Hu, LQ; Sun, Y; Collins, G; Fu, P (2020). Improved estimates of monthly land surface temperature from MODIS using a diurnal temperature cycle (DTC) model. ISPRS JOURNAL OF PHOTOGRAMMETRY AND REMOTE SENSING, 168, 131-140.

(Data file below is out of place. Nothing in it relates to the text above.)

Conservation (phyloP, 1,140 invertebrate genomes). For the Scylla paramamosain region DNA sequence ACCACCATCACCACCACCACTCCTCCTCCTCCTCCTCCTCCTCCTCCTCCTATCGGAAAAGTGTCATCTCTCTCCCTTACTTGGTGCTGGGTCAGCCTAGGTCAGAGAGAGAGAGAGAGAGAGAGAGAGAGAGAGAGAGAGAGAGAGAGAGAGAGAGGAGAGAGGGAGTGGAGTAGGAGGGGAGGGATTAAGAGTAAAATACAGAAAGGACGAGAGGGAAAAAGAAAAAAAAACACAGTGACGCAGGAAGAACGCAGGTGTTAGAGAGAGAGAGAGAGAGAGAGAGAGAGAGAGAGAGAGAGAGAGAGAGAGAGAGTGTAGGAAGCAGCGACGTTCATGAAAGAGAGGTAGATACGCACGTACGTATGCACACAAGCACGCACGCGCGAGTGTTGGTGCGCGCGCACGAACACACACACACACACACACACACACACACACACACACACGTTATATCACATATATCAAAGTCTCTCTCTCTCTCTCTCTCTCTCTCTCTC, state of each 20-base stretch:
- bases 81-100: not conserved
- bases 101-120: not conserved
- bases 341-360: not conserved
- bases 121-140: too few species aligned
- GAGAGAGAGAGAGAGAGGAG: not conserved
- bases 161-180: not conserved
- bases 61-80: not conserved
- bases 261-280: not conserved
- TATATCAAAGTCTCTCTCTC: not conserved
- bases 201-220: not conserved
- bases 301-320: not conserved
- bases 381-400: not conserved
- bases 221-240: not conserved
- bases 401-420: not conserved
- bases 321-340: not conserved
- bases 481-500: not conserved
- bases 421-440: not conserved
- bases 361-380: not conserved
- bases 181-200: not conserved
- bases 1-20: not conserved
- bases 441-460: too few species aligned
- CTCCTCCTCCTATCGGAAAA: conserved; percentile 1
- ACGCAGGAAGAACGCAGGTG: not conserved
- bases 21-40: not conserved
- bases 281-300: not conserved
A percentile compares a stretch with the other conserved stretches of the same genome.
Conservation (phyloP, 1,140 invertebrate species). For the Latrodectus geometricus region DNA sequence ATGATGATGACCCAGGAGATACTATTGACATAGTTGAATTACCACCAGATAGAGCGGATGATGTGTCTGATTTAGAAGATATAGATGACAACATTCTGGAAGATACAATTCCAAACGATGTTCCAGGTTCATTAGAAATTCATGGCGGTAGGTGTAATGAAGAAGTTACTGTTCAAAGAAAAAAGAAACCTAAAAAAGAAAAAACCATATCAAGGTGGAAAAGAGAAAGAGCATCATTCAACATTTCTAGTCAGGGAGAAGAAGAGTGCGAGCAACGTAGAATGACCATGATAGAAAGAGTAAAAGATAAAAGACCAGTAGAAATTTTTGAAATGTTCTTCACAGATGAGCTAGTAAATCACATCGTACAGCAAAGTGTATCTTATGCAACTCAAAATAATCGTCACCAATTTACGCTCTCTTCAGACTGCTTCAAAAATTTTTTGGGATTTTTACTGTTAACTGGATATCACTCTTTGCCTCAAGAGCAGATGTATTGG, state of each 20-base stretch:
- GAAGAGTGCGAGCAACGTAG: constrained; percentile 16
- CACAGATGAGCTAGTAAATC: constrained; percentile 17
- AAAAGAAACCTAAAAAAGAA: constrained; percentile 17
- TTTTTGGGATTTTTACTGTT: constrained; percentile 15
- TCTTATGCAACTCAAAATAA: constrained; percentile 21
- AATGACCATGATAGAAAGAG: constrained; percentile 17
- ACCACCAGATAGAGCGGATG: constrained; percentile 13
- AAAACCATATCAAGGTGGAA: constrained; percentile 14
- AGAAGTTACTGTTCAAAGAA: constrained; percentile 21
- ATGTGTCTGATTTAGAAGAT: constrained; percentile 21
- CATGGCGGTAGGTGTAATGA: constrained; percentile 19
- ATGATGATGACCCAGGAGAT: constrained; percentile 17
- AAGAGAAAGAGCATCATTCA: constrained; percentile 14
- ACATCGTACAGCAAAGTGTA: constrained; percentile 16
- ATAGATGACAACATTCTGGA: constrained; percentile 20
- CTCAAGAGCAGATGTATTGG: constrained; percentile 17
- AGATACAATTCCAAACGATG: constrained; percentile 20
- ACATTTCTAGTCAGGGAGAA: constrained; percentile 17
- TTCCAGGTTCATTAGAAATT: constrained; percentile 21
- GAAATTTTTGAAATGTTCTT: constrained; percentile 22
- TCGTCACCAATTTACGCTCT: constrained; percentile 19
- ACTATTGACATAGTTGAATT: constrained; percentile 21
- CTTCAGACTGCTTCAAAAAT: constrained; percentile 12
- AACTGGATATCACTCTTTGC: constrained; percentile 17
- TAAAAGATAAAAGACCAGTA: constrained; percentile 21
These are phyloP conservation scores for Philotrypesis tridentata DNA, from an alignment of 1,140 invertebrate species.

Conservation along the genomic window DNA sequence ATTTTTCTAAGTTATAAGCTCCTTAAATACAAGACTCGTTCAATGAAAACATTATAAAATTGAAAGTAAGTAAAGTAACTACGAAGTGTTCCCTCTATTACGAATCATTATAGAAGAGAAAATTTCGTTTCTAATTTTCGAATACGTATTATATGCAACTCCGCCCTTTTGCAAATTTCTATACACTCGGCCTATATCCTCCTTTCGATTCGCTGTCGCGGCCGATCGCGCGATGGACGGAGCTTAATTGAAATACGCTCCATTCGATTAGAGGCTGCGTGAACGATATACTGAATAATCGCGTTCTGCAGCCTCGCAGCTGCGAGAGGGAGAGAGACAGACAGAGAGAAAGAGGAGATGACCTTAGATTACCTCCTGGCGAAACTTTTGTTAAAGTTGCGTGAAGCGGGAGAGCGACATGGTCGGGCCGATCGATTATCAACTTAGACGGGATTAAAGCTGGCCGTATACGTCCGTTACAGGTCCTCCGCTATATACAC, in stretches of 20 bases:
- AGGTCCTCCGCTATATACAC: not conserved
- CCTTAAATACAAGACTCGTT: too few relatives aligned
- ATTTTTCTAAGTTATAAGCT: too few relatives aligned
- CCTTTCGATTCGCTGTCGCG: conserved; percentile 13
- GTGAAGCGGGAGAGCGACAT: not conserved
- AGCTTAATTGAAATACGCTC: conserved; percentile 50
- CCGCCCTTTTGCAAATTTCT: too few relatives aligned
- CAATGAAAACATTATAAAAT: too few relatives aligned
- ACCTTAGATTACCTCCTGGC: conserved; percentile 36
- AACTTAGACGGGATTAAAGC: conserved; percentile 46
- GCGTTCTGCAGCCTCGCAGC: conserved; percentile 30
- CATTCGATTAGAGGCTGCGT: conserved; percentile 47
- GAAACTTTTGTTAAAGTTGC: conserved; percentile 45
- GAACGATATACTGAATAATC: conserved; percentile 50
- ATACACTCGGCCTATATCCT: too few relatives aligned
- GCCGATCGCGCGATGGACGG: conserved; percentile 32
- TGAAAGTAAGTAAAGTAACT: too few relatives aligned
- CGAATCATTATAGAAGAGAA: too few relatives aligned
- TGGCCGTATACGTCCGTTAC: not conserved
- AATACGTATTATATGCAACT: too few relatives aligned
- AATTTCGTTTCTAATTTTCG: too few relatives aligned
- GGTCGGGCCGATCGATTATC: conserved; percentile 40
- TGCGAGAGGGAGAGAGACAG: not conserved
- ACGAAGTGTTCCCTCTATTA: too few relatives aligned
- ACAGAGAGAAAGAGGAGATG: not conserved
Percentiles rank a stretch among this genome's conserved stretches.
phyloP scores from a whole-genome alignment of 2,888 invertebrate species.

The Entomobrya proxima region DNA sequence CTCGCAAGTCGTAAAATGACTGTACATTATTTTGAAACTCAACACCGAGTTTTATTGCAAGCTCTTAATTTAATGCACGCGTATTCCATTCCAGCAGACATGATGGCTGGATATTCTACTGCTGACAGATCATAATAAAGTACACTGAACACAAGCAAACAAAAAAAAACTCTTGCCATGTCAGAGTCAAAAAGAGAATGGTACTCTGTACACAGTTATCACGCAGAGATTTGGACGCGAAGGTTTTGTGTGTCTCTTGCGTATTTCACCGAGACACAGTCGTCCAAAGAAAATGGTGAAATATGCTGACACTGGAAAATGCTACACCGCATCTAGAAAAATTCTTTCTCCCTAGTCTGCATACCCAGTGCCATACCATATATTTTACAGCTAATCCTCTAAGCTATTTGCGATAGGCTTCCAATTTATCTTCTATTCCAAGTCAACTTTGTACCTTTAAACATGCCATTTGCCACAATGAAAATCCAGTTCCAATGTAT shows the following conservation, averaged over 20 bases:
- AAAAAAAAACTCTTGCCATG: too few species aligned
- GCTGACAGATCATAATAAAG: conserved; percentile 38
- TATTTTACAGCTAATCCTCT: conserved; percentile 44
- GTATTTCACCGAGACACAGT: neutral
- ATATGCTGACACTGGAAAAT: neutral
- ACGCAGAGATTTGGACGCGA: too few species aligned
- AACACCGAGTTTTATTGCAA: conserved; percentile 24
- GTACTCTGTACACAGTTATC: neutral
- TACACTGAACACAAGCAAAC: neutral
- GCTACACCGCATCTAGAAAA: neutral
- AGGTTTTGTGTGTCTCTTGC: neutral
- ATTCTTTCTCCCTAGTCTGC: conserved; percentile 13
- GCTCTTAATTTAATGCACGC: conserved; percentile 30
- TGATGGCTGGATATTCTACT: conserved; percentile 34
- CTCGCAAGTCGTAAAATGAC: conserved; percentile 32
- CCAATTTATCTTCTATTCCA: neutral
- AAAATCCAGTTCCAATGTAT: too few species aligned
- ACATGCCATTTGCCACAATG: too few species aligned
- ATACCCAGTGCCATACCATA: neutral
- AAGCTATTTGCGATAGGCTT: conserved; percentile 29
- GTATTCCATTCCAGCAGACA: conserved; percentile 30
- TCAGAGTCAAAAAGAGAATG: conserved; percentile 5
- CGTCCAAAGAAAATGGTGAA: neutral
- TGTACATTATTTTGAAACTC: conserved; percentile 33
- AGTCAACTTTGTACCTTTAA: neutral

Satellite-derived land surface temperature (LST) has been widely used to understand surface energy exchange and surface radiation budget and is a critical input of earth system models for carbon and water cycles studies at regional to global scales. Spatially and temporally consistent thermal measurements with long historical records are in a high demand to understand the biophysical changes of Earth surfaces. The current monthly LST products' spatial resolutions are relatively coarse and the temporal and spatial consistency could be interrupted by the presence of clouds and satellite orbit limitations. This study develops a diurnal temperature cycle (DTC) model-based approach from MODIS observations that are suitable for constructing the long-term and near-global coverage of monthly LSTs at 1 km to fill these data gaps. The new approach allows us to estimate temporally representative 24-hr mean and maximum temperatures in a diurnal cycle of each month. We performed an inter-comparison among satellite-based data, including DTC-based MODIS estimates, the simple composite of four MODIS overpasses, and the hourly geostationary observations (GEO), and also assessed the satellite-based LST against in-situ LSTs from FLUXNET globally. Our proposed DTC-based mean LSTs outperformed the other two satellite estimates from the simple composite and GEO, showing a mean difference of 0.3 degrees C and an RMSE of 2.2 degrees C relative to the in-situ measurements. Moreover, we illustrate an application that explores the relationship between the DTC-based monthly LSTs and the soil moisture anomalies across the United States. The monthly maximum LSTs estimated from DTC scheme show higher sensitivity to droughts than the monthly mean. In sum, the improved monthly LST dataset using DTC scheme can enhance our understanding of the thermal dynamics resulting from land-atmosphere interaction across the local, regional, and global scales.